Further, it is a misplaced expectation that CRPF can perform like a paramilitary force with short orientation training at counter-insurgency schools. Fighting potential of any lawfully constituted armed entity is dependent on a number of tangible and non-tangible factors. Whereas tangible factors like training and equipment can be augmented over a period of time, non-tangible factors which are far more critical take decades to mature. Traditions, precedents, norms and conventions are the non-tangible factors that provide regimental environment for the development of organisational character, ethos and disposition. Equally importantly, they mould attitude of individuals, both by implicit and explicit influences.
For example, it is an unwritten convention in the Indian Army that an officer always leads from the front – he is the first one to step into a danger zone. No officer thinks twice about it. It is ingrained in his character and disposition. On the other hand, these things are alien to the police forces. We had the obnoxious sight of a police officer crossing a water logged street on the shoulders of a constable – a profanity of the worst kind. Can an officer who is reluctant to wet his trousers and is accustomed to using his subordinate as a beast of burden be expected to lead his unit against Naxalites and risk death or injury? This difference in organisational ethos is the fundamental reason that a police force can never become a paramilitary force, fallacious pretentiousness notwithstanding.
Use of Armed Forces
Ill-effects and negative fall-out of excessive involvement of the army in internal strife is too well known to be recounted here in detail. Sufficient to state that embroilment of the army in anti-Naxalite operations can prove counterproductive and highly detrimental to national interests.
As every failure of governance forces the Government to look up to the army to bail it out of the mess, a stage may come when the army hierarchy may start questioning the rationale of their being asked to do the ‘dirty work’ after the civil administration wrecks the environment through sheer incompetence.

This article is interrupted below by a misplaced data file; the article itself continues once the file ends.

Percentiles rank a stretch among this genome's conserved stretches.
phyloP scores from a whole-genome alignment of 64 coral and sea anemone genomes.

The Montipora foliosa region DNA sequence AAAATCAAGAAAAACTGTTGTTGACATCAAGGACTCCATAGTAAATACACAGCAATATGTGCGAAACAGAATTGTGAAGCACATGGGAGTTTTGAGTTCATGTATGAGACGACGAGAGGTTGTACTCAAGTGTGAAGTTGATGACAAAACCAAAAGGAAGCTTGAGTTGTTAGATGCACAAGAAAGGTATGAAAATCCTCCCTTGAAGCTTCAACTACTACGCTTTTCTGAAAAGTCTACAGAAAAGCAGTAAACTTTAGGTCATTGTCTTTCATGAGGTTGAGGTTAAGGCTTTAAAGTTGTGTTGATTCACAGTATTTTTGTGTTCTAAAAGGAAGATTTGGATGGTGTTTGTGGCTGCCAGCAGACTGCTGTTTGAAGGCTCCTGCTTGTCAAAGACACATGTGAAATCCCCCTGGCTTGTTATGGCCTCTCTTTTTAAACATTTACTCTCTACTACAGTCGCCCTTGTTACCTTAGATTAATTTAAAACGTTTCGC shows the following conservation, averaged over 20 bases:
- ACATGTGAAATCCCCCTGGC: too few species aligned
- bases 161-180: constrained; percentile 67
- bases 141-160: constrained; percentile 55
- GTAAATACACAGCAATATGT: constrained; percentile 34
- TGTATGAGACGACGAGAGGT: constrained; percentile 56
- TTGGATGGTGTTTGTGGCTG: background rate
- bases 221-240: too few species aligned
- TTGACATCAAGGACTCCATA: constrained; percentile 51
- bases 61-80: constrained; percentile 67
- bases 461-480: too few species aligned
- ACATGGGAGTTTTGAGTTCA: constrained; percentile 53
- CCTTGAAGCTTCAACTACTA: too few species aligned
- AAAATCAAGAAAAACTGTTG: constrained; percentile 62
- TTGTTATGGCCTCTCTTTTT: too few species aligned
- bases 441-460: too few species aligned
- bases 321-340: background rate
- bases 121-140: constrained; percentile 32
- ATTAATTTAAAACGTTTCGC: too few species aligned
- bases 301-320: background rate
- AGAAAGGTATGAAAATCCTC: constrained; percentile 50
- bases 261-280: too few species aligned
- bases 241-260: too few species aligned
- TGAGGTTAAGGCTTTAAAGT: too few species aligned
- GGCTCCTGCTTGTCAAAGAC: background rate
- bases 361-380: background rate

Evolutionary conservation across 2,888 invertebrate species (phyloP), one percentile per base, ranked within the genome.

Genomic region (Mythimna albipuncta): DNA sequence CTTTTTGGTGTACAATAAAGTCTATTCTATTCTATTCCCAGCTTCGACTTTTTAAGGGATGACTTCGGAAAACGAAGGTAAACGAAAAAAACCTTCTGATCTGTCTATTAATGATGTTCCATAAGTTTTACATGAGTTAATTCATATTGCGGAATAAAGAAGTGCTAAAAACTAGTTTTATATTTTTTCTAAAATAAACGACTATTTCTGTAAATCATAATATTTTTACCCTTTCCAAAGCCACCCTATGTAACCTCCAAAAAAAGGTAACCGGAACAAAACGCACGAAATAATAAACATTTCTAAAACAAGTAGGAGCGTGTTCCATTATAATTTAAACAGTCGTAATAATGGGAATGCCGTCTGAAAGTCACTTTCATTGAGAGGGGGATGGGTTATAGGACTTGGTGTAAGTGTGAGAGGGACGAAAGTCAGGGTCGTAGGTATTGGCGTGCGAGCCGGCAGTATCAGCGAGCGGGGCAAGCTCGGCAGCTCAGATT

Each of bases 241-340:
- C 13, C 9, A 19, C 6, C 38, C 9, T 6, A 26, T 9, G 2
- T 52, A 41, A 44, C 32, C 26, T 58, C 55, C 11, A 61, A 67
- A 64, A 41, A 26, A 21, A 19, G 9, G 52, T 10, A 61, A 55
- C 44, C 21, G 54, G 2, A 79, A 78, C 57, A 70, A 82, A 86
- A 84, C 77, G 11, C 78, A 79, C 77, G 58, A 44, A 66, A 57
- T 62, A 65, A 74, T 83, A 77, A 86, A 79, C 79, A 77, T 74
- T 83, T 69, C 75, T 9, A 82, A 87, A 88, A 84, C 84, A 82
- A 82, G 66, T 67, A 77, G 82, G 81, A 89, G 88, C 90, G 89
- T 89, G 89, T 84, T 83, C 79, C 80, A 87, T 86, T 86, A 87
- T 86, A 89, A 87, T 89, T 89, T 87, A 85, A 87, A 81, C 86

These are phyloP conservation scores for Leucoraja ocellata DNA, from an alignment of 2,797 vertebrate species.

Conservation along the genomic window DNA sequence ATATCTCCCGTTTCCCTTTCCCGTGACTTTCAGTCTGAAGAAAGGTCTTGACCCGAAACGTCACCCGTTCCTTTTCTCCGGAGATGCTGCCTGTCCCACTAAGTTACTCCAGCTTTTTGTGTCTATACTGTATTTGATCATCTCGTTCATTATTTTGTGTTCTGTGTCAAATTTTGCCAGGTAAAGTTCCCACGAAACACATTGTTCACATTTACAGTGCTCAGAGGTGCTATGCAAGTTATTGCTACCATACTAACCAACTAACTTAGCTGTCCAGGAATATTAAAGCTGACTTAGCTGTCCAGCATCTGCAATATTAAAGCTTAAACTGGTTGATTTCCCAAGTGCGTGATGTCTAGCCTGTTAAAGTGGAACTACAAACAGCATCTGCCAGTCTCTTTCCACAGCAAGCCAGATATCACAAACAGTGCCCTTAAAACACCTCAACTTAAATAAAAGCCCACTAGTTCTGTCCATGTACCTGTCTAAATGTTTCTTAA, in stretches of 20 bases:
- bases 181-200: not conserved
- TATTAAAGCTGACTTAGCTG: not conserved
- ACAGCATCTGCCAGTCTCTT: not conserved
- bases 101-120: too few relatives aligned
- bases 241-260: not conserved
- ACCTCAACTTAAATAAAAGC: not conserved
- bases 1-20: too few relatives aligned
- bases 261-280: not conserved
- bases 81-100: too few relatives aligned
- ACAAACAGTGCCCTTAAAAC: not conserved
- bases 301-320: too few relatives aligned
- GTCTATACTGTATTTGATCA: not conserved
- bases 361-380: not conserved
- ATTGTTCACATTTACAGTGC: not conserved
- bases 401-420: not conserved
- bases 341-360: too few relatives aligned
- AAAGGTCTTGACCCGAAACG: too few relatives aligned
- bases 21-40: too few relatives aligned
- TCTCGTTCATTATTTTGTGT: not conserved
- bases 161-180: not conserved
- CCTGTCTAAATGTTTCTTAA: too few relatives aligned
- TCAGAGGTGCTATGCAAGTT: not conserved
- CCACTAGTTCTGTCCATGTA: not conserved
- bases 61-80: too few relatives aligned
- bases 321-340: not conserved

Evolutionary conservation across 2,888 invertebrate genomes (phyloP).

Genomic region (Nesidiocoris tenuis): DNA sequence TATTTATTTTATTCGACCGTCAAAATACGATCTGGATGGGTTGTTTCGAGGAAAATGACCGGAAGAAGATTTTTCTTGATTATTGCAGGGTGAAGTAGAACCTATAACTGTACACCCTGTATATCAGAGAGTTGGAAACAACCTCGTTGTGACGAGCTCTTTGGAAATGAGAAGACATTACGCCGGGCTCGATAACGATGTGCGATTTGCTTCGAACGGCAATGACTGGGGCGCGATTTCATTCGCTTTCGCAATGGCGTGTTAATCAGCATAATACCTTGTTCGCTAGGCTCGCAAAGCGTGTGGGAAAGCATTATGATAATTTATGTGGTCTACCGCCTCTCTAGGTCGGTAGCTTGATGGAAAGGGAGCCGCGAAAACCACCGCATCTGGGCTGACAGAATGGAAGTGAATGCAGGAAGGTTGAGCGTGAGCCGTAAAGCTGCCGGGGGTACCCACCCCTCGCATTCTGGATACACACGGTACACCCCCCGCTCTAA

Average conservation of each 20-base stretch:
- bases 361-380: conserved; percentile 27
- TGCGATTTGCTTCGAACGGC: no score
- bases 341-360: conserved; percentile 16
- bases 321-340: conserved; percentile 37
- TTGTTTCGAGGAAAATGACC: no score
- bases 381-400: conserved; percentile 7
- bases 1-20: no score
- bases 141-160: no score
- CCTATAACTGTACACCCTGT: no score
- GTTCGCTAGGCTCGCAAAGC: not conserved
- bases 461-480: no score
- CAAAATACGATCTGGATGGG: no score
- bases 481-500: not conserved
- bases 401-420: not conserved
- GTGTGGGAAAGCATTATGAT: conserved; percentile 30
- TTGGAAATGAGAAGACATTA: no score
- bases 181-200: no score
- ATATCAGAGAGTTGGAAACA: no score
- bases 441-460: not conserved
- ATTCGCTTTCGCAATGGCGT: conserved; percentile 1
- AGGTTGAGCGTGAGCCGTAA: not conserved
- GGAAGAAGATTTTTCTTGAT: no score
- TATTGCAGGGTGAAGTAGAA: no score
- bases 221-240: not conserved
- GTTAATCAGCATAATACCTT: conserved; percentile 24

The army is already over-committed in Kashmir and the North East. It barely finds time to carry out required training and field exercises to hone its skills. Participation in internal security duties will make a huge impact on the functional characteristics of the army that may even dent its professionalism. Dilution of its capability to perform the primary task of defence against external aggression can have very serious consequences for the country.
As every failure of governance forces the Government to look up to the army to bail it out of the mess, a stage may come when the army hierarchy may start questioning the rationale of their being asked to do the ‘dirty work’ after the civil administration wrecks the environment through sheer incompetence. Further, the role of the military in internal security duties should never be allowed to get institutionalised. Soldiers are very conscious of their public image. They want to be respected and loved by their countrymen. Therefore, they want to be seen and identified as defenders of national sovereignty and not as an instrument of law maintenance apparatus.
Some experts suggest employment of limited military force as a short-term shock action therapy against the Naxalites. It is a very impractical and perilous proposition. History bears testimony that internal insurgencies have always been long drawn affairs. They have an uncanny knack of sucking in more and more troops. For example, in case a military column gets ambushed and suffers heavy casualties, the army will be forced to deploy more resources, giving rise to a vicious cycle. Internal insurgencies are like a quagmire wherein entry of a force is easy but disengagement and extrication extremely difficult. We have enough experience in this regard and should never repeat the mistake.
Raising of Internal Security Force
In view of the above discussion, the only viable option available to India is to raise a specialised paramilitary force to suppress internal uprisings. Broad contours of the recommended Internal Security Force (ISF) are as follows:-
A police force cannot be converted into a paramilitary force simply by extra training and equipment…